From Completing a Task to Creating an Experience

Not long ago I received a comment from a program participant stating, "I'm tired of hearing Southwest Airlines, Nordstrom, and Ritz Carlton examples in every customer service speech. Why do all speakers seem to highlight the same companies?"

The answer, of course, is that these companies consistently do the things that make them good examples! It's hard to argue with success and these as well as a few other companies have pretty good track records. Why not learn from what they've done to reach the point where they're regularly held up as examples of excellence?

This is all a build up to another Southwest Airlines story - without apology. Last Friday I was waiting to board a Southwest flight from Orlando to St. Louis. I observed the gate agent boarding the flight leaving before mine and noticed that as she took the passengers' boarding passes, she greeted every one of them by name. I mean every one of them. "Welcome aboard, Mr. Jones," "Hello Sarah," "How are you, Ms. Smith?" And she wasn't doing it in a mechanical manner, she was offering sincere greetings. Then she did the same thing when my flight was boarding.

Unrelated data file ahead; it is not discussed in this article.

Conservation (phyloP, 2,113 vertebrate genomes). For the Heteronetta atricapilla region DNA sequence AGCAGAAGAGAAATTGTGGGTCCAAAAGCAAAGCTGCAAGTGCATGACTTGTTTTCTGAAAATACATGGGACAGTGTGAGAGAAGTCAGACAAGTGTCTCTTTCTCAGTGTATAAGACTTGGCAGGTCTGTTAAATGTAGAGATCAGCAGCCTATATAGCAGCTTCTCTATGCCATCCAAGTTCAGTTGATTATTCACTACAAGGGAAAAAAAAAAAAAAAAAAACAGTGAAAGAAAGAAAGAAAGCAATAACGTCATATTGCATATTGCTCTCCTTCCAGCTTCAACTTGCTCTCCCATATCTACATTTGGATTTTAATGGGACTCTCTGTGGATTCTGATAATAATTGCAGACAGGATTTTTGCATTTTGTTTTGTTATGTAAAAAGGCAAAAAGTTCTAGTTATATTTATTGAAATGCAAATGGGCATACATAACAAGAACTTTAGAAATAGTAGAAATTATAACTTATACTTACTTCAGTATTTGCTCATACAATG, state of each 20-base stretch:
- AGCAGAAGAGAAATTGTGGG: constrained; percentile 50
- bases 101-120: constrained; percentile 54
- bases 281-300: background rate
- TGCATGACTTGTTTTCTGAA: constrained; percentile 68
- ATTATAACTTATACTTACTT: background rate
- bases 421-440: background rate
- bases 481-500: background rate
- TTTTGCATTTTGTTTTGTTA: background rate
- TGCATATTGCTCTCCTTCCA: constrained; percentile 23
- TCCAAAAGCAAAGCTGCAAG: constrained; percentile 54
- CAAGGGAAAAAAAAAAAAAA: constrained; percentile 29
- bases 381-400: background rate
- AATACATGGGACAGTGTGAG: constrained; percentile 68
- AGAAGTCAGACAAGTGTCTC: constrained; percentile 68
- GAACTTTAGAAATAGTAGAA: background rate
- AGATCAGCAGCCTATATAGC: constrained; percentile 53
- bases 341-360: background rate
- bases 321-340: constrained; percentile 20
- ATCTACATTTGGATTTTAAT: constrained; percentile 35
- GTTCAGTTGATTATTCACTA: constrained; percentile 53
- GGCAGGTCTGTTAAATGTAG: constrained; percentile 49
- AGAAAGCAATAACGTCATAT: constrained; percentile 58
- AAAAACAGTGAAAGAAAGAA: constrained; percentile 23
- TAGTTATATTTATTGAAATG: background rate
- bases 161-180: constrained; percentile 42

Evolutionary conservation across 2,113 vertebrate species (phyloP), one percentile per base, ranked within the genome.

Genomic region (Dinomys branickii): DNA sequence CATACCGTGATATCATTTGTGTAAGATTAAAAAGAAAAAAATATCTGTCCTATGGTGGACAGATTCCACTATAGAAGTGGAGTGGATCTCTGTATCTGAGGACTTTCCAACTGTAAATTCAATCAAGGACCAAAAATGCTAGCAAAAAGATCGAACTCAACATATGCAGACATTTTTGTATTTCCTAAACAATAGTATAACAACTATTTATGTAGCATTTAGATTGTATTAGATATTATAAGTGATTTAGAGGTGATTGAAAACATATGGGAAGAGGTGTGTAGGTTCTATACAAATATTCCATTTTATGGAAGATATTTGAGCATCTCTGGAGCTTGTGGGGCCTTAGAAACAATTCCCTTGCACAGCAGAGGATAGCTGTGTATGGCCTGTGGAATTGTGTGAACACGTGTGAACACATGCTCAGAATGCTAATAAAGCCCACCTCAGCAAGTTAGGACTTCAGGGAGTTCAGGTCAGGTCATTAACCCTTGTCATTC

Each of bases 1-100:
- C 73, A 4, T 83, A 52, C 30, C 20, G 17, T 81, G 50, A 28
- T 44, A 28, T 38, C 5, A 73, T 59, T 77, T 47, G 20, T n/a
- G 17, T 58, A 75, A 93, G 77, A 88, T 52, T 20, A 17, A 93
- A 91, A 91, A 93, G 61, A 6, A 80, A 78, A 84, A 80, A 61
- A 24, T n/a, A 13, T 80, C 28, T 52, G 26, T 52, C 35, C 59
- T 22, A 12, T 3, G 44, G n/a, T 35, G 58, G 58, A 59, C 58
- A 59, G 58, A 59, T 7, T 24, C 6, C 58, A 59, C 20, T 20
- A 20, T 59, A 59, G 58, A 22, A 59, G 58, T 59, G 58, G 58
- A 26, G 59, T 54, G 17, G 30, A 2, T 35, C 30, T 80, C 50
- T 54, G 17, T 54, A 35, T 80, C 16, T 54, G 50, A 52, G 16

It took no additional time, didn't cost a penny, but positively reflected on her and the Southwest Airlines brand. All it took was some initiative on the gate agent's part to do something people weren't expecting.

Her simple act of courtesy resulted in hundreds of customer smiles in the course of about fifteen-minutes. Talk about a positive cost-benefit ratio.

Take a look at those routine tasks in your organization and ask, "What can we do to turn those tasks into experiences?" Most of the time I believe you'll find the answers aren't rocket science; it's just about taking the time to ask the question and implement the answers.

So, why do I often use Southwest Airlines examples? Because they regularly turn tasks into experiences and have made the experience mindset a part of their culture. And now they fly more passengers than any U.S. airline. Not a bad track record to emulate.